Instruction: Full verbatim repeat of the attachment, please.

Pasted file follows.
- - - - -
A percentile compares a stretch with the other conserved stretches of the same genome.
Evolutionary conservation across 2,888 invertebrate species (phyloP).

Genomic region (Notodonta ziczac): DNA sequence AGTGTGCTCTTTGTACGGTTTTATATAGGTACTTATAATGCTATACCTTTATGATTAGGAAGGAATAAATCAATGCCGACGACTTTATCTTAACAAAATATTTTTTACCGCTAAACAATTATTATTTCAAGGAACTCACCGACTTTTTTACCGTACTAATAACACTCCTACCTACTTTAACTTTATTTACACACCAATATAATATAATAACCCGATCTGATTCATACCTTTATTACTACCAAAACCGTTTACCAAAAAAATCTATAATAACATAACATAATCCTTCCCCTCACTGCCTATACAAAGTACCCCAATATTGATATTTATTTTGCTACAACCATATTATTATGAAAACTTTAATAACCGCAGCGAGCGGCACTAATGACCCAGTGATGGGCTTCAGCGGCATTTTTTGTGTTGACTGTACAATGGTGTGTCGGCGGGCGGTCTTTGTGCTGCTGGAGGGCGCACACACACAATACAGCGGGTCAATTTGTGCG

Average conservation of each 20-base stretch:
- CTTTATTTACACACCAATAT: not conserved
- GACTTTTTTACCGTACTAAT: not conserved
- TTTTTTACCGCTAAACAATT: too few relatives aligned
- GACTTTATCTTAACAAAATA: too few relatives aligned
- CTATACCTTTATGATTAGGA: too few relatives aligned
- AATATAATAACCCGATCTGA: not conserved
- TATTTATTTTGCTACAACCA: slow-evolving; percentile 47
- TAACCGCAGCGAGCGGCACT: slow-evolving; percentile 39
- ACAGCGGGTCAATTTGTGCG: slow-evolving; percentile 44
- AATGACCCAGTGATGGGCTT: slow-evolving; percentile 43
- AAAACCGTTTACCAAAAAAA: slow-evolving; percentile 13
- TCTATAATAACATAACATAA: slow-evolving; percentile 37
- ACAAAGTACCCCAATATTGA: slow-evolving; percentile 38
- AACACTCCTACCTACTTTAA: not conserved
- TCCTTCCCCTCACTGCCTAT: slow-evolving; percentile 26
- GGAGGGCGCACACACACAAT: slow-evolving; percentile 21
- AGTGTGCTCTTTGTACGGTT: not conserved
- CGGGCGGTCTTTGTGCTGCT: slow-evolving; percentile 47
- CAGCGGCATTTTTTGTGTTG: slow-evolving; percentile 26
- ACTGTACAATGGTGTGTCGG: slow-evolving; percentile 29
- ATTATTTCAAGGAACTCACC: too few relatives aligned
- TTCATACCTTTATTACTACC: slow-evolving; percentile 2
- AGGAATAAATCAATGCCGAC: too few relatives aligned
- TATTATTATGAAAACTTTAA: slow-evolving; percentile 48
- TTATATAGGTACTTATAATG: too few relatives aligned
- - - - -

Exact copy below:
A percentile compares a stretch with the other conserved stretches of the same genome.
Evolutionary conservation across 2,888 invertebrate species (phyloP).

Genomic region (Notodonta ziczac): DNA sequence AGTGTGCTCTTTGTACGGTTTTATATAGGTACTTATAATGCTATACCTTTATGATTAGGAAGGAATAAATCAATGCCGACGACTTTATCTTAACAAAATATTTTTTACCGCTAAACAATTATTATTTCAAGGAACTCACCGACTTTTTTACCGTACTAATAACACTCCTACCTACTTTAACTTTATTTACACACCAATATAATATAATAACCCGATCTGATTCATACCTTTATTACTACCAAAACCGTTTACCAAAAAAATCTATAATAACATAACATAATCCTTCCCCTCACTGCCTATACAAAGTACCCCAATATTGATATTTATTTTGCTACAACCATATTATTATGAAAACTTTAATAACCGCAGCGAGCGGCACTAATGACCCAGTGATGGGCTTCAGCGGCATTTTTTGTGTTGACTGTACAATGGTGTGTCGGCGGGCGGTCTTTGTGCTGCTGGAGGGCGCACACACACAATACAGCGGGTCAATTTGTGCG

Average conservation of each 20-base stretch:
- CTTTATTTACACACCAATAT: not conserved
- GACTTTTTTACCGTACTAAT: not conserved
- TTTTTTACCGCTAAACAATT: too few relatives aligned
- GACTTTATCTTAACAAAATA: too few relatives aligned
- CTATACCTTTATGATTAGGA: too few relatives aligned
- AATATAATAACCCGATCTGA: not conserved
- TATTTATTTTGCTACAACCA: slow-evolving; percentile 47
- TAACCGCAGCGAGCGGCACT: slow-evolving; percentile 39
- ACAGCGGGTCAATTTGTGCG: slow-evolving; percentile 44
- AATGACCCAGTGATGGGCTT: slow-evolving; percentile 43
- AAAACCGTTTACCAAAAAAA: slow-evolving; percentile 13
- TCTATAATAACATAACATAA: slow-evolving; percentile 37
- ACAAAGTACCCCAATATTGA: slow-evolving; percentile 38
- AACACTCCTACCTACTTTAA: not conserved
- TCCTTCCCCTCACTGCCTAT: slow-evolving; percentile 26
- GGAGGGCGCACACACACAAT: slow-evolving; percentile 21
- AGTGTGCTCTTTGTACGGTT: not conserved
- CGGGCGGTCTTTGTGCTGCT: slow-evolving; percentile 47
- CAGCGGCATTTTTTGTGTTG: slow-evolving; percentile 26
- ACTGTACAATGGTGTGTCGG: slow-evolving; percentile 29
- ATTATTTCAAGGAACTCACC: too few relatives aligned
- TTCATACCTTTATTACTACC: slow-evolving; percentile 2
- AGGAATAAATCAATGCCGAC: too few relatives aligned
- TATTATTATGAAAACTTTAA: slow-evolving; percentile 48
- TTATATAGGTACTTATAATG: too few relatives aligned